guard let url = Bundle.main.url(forResource: "config", withExtension: "json"),
          let data = try? Data(contentsOf: url),
          let config = try? jsonDecoder.decode(AppConfig.self, from: data) else {
      fatalError("Bundle must include default config. Check and correct this mistake.")

    return config

  func fetch() -> AppConfig {
    if let cachedConfig = self.cachedConfig {
      return cachedConfig
    } else {
      let config = self.defaultConfig
      return config

  func persist(_ config: AppConfig) {
    guard let configUrl = cachedConfigUrl else {
      // should never happen, you might want to handle this

    do {
      let encoder = JSONEncoder()
      let data = try encoder.encode(config)
      try data.write(to: configUrl)
    } catch {
      // you could forward this error somewhere

The most interesting parts are the fetch() and persist(_:) methods. In fetch() I first access self.cachedConfig. This property returns an optional AppConfig. It checks whether a config is stored in the app documents directory and decoding it. If no file exists, or the decoding fails this property is nil which means that we should use the default config that was bundled with the app. This config is loaded by the defaultConfig property and can't fail. If it does, the project is misconfigured.

After grabbing the default config it is passed to persist(_:) so it's copied to the documents directory which means it'll be loaded from there on the next launch.

The persist method encodes the AppConfig that it receives and writes it to the documents directory. It's a whole bunch of code, but the principles this is built on are fairly straightforward.

Let's look at the remote config loader next:

class RemoteConfigLoader: RemoteConfigLoading {
  func fetch() -> AnyPublisher<AppConfig, Error> {
    let configUrl = URL(string: "")!

    return URLSession.shared.dataTaskPublisher(for: configUrl)
      .decode(type: AppConfig.self, decoder: JSONDecoder())

This class is nice and tiny. It uses Combine to load my configuration file from the S3 bucket that I created earlier. I extract data from the output of my data task, I decode it into AppConfig and then I erase to AnyPublisher to keep my return type nice and clean.

Let's make one last change. When a new config is loaded we want to be able to respond to this. The easiest way to do this is by making ConfigProvider conform to ObservableObject and marking config as @Published:

class ConfigProvider: ObservableObject {

  @Published private(set) var config: AppConfig

  // rest of the code...

When using this config loader in a SwiftUI app you could write something like the following in your App struct:

struct ConfigExampleApp: App {
  let configProvider = ConfigProvider(localConfigLoader: LocalConfigLoader(),
                                      remoteConfigLoader: RemoteConfigLoader())

  var body: some Scene {
    WindowGroup {
        .onAppear(perform: {

This code makes the config provider available in the ContentView's environment. It also updates the config when the content view's onAppear is called. You can use the config provider in a SwiftUI view like this:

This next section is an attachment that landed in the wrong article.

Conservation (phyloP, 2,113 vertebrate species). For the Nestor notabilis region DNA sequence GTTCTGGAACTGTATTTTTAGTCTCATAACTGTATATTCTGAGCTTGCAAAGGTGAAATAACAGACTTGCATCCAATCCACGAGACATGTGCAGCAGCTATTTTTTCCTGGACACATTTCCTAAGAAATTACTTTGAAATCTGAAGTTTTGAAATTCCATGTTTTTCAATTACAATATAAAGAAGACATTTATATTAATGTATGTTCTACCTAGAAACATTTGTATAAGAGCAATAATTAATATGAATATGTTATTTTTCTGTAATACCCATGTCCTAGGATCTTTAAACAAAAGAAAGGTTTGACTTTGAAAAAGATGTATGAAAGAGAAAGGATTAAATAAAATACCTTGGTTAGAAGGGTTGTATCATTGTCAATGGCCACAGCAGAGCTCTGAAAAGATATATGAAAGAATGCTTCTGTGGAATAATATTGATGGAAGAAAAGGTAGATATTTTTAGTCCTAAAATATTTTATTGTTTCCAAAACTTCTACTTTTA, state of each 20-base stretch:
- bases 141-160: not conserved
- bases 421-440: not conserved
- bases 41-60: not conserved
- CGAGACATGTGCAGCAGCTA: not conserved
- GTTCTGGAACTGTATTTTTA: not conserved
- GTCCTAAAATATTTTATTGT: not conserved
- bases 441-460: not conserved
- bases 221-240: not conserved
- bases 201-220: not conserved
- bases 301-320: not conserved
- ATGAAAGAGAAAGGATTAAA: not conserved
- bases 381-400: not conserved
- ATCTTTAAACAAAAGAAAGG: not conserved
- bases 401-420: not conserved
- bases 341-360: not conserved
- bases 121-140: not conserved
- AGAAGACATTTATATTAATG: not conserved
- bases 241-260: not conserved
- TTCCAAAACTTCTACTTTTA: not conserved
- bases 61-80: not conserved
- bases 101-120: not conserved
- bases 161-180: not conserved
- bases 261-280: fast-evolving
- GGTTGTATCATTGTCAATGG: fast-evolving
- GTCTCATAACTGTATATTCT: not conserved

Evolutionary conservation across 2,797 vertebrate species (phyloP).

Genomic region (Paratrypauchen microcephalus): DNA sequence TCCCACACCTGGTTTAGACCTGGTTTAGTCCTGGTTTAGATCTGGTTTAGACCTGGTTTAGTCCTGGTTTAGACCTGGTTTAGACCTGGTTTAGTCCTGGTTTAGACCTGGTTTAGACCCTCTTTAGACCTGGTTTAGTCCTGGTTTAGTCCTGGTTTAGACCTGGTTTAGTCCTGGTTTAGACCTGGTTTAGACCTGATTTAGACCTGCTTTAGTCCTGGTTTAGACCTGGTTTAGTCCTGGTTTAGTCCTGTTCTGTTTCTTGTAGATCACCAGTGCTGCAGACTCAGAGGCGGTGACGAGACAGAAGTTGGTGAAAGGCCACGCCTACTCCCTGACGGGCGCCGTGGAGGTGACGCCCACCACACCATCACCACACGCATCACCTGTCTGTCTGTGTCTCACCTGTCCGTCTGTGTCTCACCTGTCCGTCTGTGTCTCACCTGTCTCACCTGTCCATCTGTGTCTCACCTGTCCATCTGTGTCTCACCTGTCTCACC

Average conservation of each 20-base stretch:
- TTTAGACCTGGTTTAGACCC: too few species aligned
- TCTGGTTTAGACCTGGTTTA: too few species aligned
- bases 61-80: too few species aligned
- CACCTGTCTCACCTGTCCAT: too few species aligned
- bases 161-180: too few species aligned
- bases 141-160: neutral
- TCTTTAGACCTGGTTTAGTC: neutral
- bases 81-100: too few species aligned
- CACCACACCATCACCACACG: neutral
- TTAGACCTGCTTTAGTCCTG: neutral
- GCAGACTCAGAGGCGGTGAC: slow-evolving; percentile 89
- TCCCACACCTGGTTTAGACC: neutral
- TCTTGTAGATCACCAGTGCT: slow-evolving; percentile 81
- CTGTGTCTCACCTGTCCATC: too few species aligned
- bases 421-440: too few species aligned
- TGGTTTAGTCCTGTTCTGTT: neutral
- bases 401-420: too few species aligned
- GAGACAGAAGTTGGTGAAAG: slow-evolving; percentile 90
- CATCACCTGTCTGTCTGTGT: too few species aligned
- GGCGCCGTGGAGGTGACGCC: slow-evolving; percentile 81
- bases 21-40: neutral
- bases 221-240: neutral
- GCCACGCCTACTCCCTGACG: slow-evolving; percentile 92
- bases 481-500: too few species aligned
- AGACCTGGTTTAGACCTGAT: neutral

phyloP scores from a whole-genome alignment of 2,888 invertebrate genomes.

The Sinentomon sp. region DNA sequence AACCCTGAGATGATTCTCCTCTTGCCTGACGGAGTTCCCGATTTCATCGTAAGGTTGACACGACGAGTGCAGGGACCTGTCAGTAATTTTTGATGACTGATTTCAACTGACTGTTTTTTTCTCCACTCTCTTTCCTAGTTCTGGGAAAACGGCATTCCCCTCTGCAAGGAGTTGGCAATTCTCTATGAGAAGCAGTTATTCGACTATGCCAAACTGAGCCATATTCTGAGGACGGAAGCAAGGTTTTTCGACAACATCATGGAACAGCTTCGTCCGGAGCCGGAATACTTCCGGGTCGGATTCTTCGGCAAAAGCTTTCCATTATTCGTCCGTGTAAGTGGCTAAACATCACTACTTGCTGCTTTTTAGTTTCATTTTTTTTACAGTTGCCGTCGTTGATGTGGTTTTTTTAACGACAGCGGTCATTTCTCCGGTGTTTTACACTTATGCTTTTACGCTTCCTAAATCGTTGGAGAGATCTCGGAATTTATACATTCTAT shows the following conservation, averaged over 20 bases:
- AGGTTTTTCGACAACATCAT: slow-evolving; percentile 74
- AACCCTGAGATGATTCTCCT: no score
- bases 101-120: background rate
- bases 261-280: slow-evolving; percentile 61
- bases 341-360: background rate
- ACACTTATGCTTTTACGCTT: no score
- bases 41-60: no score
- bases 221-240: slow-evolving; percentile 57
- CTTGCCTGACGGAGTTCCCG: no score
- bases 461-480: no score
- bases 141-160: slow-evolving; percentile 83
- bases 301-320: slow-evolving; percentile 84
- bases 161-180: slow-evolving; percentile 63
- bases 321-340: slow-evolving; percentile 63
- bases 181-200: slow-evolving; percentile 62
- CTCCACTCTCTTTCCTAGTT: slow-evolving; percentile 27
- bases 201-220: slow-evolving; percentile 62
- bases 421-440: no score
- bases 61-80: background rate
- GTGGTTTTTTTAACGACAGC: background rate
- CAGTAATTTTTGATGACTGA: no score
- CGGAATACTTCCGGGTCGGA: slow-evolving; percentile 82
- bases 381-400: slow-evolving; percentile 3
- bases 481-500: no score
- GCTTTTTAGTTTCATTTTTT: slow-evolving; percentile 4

struct ContentView: View {
  @EnvironmentObject var configProvider: ConfigProvider

  var body: some View {

When the config updates, your view will automatically rerender. Pretty neat, right?

In a UIKit app you would add a property to your AppDelegate and inject the config provider into your view controller. The code would look a bit like this:

class AppDelegate: NSObject, UIApplicationDelegate {
  let configProvider = ConfigProvider(localConfigLoader: LocalConfigLoader(),
                                      remoteConfigLoader: RemoteConfigLoader())

  var window: UIWindow?

  func application(_ application: UIApplication,
                   didFinishLaunchingWithOptions launchOptions: [UIApplication.LaunchOptionsKey : Any]? = nil) -> Bool {


    let window = UIWindow()
    window.rootViewController = ViewController(configProvider: configProvider)

    self.window = window

    return true

To receive configuration changes you can subscribe to the provider's $config property as follows:

configProvider.$config.sink { newConfig in
  // use the new config
.store(in: &cancellables)

Of course the exact usage will vary per app, but I'm sure this should help you to get started. The main point is that you know how you can load a remote config and cache it locally for future usage.

In Summary

In this week's post you have seen several interesting techniques. You learned how you can upload a configuration file for your app to an S3 bucket. You saw how you can load this file and cache it locally for future use. The contents of the config I've shown you are very basic but you can add tons of information to your config file. Some ideas are a minimum version that your users should have installed or feature flags to enable or disable app features remotely.

I've also shown you how you can make your config provider observable so you can react to changes in both SwiftUI and UIKit. This allows you to present popovers or show / hide UI elements as needed by reading values from the config object.

If you have any questions about this post, or if you have any feedback for me, please make sure to reach out on Twitter.